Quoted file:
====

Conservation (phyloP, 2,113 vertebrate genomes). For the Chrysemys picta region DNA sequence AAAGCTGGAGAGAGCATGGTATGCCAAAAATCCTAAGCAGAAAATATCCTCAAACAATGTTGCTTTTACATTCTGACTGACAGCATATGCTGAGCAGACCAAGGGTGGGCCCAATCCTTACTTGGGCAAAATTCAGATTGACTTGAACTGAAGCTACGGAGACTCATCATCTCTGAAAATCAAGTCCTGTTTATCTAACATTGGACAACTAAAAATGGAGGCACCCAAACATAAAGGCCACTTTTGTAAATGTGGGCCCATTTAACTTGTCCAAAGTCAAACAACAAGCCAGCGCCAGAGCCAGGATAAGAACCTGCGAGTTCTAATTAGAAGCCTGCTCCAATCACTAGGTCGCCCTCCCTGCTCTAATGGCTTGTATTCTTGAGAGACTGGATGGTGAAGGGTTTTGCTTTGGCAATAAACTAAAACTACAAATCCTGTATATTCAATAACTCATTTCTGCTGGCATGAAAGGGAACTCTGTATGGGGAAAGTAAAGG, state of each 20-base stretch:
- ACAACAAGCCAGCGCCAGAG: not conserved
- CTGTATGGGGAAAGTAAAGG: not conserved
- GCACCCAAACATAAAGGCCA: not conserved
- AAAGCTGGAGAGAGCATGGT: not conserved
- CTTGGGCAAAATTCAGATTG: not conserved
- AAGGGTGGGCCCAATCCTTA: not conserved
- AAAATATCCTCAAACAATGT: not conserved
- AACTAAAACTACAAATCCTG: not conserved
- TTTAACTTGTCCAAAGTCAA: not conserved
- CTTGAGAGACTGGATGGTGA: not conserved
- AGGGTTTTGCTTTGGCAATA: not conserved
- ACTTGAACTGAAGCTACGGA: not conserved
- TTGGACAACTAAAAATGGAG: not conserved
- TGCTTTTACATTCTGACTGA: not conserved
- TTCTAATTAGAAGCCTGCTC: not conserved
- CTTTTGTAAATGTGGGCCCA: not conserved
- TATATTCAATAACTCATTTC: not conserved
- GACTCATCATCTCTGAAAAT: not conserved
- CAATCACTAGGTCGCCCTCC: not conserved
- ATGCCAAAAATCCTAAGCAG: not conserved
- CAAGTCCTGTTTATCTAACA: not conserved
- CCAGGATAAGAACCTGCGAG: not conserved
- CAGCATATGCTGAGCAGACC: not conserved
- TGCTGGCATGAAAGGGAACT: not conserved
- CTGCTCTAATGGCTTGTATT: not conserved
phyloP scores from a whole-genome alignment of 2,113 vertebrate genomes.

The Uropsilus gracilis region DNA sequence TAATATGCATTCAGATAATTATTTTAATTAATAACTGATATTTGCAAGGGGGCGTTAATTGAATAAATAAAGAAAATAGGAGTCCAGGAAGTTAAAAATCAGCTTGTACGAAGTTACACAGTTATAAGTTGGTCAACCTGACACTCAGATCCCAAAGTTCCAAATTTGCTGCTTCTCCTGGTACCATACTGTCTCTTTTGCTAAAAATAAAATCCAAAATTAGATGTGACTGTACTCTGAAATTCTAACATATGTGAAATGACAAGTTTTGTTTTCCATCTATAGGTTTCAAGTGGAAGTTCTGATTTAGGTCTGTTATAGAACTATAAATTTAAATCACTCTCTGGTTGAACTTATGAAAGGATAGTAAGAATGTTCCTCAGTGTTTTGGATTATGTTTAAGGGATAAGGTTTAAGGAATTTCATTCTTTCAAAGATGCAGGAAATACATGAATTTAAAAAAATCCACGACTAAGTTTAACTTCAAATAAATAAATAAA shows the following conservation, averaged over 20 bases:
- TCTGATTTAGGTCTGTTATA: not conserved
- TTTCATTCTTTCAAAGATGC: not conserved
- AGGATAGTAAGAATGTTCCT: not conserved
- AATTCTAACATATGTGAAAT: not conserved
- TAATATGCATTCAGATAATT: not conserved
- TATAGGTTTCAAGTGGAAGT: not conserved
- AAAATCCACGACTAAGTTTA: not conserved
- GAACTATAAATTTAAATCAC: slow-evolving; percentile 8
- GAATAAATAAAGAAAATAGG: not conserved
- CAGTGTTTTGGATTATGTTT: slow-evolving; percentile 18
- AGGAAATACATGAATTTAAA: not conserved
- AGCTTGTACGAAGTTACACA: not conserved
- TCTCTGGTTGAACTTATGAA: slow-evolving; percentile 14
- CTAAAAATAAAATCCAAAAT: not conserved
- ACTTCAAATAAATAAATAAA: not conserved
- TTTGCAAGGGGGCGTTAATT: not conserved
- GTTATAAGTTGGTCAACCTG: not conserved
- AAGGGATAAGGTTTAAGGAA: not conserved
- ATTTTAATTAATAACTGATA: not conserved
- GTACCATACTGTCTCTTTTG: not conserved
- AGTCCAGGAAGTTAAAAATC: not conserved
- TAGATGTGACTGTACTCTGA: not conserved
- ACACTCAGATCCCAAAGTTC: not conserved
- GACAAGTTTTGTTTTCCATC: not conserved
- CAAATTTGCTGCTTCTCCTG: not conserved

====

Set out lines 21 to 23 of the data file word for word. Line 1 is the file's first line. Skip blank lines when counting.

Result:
- ATGCCAAAAATCCTAAGCAG: not conserved
- CAAGTCCTGTTTATCTAACA: not conserved
- CCAGGATAAGAACCTGCGAG: not conserved